Slavery & the American Revolution – Liberty in the Air
Slavery and the Making of America
Produced & Directed by Gail Pellett
Writer: Gail Pellett
Production Company: Thirteen-WNET
Presented by: Thirteen-WNET
Aired on: PBS     Date: February 9, 2005
Distributed by: Amazon

Photo of enslaved woman in neckshackle from Liberty in the Air, Slavery and the Making of America“Liberty in the Air” is the second hour in the 4 part series, Slavery and the Making of America.  Spanning from the 1740s through the 1830s this film explores the complex story of survival, resistance and the fight for liberty as a diverse African enslaved population shaped itself into an African-American community.  Despite the endless toil and the constant attempts at degradation that came with the continued expansion of slavery in the colonies,  a distinct African-American culture began to take shape.

African-Americans resisted in myriads of ways and as American colonists organized for independence from the British, slaves and freed Blacks were listening.  They fought on both sides of the Revolutionary war. Many found inspiration in the Delcaration of Independence and the Constitution, despite the inherent contradictions that lay in what those documents expressed and what this country practiced.

Photo of Titus, New Jersey slave plowing field in 18th centuryFurther emphasizing these inherent contradictions this film profiles the relationship between Thomas Jefferson — the man who wrote so eloquently about liberty — and his lifelong servant, Jupiter, one of 90 slaves on the Jefferson family plantation.  Also featured is the story of Titus.  Enslaved in central New Jersey, he fled his cruel master at the onset of the American Revolution and later returned to the area as Colonel Tye, the leader of a band of black and white guerillas fighting for the British.  Far more black people fought for the British than for the colonists, believing they would be freed if the British proved victorious in the Revolution.

This hour also introduced Mum Bett, whose successful lawsuit against her owner helped pave the way for the 1783 abolition of slavery in Massachusetts, Maria Stewart who spoke publicly in Boston on behalf of Black women, and David Walker, whose landmark missive, “Appeal to the Colored Citizens of the World,” marked the first expression of black nationalism and terrified slave owners by urging black people to empower themselves.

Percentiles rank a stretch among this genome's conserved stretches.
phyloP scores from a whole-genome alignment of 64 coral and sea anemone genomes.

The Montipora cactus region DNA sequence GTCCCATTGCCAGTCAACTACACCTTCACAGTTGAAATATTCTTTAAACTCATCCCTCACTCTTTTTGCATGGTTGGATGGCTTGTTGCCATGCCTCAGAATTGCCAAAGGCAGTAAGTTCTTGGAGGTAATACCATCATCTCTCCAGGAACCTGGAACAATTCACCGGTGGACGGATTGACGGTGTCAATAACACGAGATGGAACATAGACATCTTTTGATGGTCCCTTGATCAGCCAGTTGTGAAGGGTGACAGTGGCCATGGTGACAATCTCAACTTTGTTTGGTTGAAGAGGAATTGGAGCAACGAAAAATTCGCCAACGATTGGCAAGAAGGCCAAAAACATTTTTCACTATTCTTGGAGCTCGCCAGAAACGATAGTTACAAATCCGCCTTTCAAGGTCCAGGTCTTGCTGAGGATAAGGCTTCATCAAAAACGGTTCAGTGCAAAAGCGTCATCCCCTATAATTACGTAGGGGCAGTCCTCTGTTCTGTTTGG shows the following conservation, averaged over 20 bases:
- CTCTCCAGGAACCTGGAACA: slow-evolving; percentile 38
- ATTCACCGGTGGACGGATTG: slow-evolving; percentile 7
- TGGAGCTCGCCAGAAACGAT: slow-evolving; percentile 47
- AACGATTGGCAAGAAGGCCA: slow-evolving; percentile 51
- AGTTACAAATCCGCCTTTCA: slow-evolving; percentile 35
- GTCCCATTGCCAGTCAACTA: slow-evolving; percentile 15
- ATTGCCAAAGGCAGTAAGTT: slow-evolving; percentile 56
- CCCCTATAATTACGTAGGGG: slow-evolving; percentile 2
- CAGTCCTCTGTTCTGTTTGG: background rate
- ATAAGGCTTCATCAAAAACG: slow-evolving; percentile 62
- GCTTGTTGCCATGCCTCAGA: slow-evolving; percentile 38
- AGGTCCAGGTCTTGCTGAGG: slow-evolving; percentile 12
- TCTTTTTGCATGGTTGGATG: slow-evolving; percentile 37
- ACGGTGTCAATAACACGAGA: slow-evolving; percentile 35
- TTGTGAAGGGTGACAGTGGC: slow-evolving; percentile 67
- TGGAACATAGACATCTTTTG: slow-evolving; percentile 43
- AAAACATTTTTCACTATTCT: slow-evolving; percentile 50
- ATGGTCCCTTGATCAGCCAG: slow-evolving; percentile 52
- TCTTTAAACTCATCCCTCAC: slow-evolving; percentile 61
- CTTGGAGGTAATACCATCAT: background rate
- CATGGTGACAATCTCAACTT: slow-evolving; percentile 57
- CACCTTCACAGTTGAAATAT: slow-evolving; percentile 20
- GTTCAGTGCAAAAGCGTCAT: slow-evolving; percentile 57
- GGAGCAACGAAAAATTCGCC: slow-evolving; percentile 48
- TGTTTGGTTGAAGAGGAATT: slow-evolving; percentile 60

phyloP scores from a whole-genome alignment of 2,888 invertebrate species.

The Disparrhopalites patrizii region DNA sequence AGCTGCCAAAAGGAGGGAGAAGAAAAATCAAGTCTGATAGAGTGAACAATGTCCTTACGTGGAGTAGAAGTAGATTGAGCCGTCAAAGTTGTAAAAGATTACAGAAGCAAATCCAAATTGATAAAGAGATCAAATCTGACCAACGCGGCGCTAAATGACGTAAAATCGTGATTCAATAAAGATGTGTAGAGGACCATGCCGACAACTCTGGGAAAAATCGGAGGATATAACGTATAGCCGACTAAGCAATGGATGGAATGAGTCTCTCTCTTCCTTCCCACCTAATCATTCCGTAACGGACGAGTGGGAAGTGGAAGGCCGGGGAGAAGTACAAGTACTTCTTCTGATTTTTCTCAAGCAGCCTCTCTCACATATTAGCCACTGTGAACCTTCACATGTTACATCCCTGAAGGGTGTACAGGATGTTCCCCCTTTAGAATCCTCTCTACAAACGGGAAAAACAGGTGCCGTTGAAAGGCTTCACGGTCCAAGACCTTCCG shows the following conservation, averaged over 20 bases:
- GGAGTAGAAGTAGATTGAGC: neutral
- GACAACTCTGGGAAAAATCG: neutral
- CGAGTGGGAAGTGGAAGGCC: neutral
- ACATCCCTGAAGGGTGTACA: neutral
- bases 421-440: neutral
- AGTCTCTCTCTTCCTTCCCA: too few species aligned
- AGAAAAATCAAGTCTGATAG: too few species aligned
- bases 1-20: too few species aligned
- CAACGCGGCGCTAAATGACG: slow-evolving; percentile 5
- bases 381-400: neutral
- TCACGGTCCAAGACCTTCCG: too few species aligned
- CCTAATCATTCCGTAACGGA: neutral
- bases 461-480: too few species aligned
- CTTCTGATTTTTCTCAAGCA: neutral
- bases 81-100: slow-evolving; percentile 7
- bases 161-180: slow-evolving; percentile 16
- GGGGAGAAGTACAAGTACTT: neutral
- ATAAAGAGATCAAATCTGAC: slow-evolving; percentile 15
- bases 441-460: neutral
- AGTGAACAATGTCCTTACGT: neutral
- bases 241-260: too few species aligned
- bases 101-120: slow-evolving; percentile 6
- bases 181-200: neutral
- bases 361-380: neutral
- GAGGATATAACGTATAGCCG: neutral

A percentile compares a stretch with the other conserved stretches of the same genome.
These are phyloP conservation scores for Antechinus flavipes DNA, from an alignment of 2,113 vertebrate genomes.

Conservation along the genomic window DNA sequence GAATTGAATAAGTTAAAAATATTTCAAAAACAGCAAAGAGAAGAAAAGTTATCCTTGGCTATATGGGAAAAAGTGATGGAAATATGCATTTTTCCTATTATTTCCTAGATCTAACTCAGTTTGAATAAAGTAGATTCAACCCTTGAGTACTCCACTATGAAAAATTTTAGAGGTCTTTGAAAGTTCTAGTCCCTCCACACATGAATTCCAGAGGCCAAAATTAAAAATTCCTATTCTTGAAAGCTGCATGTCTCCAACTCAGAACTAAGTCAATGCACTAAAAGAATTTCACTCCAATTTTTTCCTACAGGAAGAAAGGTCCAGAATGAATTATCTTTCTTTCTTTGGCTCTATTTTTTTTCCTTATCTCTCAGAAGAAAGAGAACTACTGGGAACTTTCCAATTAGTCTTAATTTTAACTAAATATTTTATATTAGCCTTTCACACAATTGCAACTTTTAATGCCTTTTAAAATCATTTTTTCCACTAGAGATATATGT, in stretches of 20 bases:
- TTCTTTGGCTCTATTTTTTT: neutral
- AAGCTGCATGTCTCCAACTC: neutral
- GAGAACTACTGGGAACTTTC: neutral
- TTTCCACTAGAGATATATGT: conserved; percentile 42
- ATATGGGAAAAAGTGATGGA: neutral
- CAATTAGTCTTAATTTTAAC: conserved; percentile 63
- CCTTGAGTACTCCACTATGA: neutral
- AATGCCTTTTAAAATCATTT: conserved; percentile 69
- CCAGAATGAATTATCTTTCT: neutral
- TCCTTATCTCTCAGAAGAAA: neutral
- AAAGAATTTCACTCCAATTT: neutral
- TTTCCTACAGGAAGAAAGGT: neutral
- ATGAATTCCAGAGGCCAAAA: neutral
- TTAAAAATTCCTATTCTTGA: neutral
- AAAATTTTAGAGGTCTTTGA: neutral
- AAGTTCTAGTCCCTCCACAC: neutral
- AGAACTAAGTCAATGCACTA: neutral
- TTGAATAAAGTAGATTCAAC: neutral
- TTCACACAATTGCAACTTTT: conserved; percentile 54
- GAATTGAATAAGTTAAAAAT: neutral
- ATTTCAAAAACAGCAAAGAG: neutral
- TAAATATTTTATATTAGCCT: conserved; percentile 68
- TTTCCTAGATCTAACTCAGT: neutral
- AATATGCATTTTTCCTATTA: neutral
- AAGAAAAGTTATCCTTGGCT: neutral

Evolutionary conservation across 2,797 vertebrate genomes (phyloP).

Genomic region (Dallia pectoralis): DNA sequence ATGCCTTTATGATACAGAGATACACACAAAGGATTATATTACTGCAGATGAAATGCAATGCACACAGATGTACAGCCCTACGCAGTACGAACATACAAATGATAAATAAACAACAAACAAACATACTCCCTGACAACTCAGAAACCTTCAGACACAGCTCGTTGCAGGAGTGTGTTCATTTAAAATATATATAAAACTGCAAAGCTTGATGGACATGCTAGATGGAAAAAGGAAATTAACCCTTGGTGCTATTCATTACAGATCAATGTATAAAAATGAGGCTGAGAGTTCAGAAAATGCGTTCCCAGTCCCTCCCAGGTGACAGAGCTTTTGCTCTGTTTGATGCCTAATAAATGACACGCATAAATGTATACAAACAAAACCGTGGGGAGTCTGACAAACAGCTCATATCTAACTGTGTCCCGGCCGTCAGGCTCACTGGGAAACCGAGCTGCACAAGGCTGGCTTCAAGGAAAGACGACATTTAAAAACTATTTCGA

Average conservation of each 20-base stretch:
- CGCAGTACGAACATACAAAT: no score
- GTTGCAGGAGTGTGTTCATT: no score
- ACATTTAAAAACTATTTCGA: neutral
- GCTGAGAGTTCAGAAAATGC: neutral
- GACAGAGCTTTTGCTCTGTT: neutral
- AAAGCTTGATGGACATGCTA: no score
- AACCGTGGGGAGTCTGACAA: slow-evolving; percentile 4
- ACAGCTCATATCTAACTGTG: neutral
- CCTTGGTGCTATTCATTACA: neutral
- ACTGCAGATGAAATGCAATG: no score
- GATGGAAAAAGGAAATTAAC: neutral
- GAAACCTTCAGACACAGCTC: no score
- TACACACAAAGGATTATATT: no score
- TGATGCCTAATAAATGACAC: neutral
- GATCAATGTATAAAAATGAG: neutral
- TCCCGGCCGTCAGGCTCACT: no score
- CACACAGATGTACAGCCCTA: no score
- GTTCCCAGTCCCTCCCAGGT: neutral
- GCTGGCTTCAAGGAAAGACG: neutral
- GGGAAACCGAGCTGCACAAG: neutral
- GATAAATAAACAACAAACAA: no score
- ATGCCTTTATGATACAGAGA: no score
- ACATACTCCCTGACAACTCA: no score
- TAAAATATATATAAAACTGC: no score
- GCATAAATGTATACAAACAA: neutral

Credits:  Editor:  Vanessa Procopio;  DP Recreations:  Marc Kroll;  DP Interviews:  Joel Shapiro;  Narrator:  Morgan Freeman;  Music:  Michael Whalen;  Series Producer:  Dante J. James;  Associate Producer:  Gwendolyn D. Dixon

2 Responses to “Slavery & the American Revolution – Liberty in the Air”

  1. Mary Darden says:

    Doing community access program for black history. Can I use running clip? video only. I’ll purchase from amazon. Will give credit.

  2. Gail Pellett says:

    Hi Mary, great to hear from you! Can you send me your professional email so we can have a short communication about your program, usage, etc. I am just about to post reference to the documentary on FB today, in response to the NY Times’ story about the new museum exhibits planned taking advantage of the recent research surrounding Jefferson and his slaves. Of course we drew on that research and revealed the complex of contradictions surrounding Jefferson when I produced this doc back in 2003/4.

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